Learning is now done at home, and parents are supposed to play a key role, but only the most educated parents are able to supervise their children's work. Many parents are not able to help their children learn.

Information in the media, clear instructions for caregivers, and telephone hotlines are avenues to be explored in greater depth as part of a national or international reflection. Similarly, the needs and realities of the most vulnerable children, those who are failing at school, displaced, or living with a disability, have not been sufficiently taken into account even though these children are at high risk of being left behind.

Make every home a school

However, there have also been promising initiatives, such as 'École à domicile' in the Republic of Congo, a program for monitoring audiovisual and digital teaching in the home, and for printing and delivering lessons and other teaching materials to families. The program uses community radio stations as a backup to the national radio station, broadcasting lessons and correcting exercises.

Across the continent, some teachers have taken the initiative to create WhatsApp or Facebook groups to stay in touch with their students and keep track of those who drop out. What's more, the content posted on these groups is more in line with the actual level and progress of the class.

As we know, a crisis is certainly a risk, but also an opportunity. However, to capitalize on the opportunity, decision-makers need to take the time to analyze what has been done and the impact of school closures, in order to revise, improve or replace the initiatives developed in the field.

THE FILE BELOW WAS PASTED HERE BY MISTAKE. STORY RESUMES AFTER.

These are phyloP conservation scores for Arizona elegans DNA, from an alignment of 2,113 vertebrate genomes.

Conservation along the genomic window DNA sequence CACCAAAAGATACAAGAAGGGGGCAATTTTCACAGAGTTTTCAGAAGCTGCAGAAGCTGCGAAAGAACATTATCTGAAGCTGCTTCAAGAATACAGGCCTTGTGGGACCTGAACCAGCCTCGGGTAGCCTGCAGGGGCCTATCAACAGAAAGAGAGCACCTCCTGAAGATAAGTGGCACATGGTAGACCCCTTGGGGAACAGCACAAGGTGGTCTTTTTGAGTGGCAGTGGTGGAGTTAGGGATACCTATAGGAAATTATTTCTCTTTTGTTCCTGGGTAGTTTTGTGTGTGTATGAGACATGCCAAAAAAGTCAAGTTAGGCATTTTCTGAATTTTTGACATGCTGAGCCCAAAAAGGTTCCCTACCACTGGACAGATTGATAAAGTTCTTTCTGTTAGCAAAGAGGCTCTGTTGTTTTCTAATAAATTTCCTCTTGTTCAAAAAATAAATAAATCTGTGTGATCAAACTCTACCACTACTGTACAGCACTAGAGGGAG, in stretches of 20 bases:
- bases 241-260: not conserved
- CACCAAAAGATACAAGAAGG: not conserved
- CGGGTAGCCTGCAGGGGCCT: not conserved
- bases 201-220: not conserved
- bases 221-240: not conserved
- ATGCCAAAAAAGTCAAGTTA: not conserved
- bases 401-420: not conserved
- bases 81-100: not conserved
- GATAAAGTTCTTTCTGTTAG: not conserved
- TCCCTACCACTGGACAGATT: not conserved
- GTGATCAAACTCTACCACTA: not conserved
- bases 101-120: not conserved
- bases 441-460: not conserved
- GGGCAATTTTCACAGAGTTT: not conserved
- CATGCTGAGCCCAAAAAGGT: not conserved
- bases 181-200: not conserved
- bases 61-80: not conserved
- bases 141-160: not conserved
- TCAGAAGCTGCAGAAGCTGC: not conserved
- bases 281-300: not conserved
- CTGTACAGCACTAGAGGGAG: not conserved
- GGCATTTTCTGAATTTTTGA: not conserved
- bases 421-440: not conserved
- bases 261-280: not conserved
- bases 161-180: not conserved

This will enable ministries of education to enhance the resilience of education systems and improve distance education, so they are better prepared for the next health, climate or security crisis.

This unprecedented experience could also be used to redesign solutions to reach some out-of-school children. If, for whatever reason, these children cannot go to school, perhaps school will eventually be able to go to them.

Read the note: Distance education in the context of COVID-19: Accomplishments and perspectives in sub-Saharan Africa, Regional programme to support quality management in basic education, IIEP-UNESCO Dakar, 2020.

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It is great to learn about the breadth of responses to the crisis. I am especially sensitive to the point that technology-led solutions reach such a large minority of students. I think we will find that this is even true of radio. I believe that the pandemic crisis has also revealed in yet another way how systems are failing to cultivate students' core learning competencies. They entered the school shutdowns totally dependent upon teachers to learn. In Ethiopia, we at Geneva Global have found that our highly learner-centered Speed School program has equipped students to continue to learn well with only minimal accompaniment from teachers. I share a bit more of this story in my recent blog, available here: https://www.genevaglobal.com/blog/covid-19-and-education-emphasizing-th….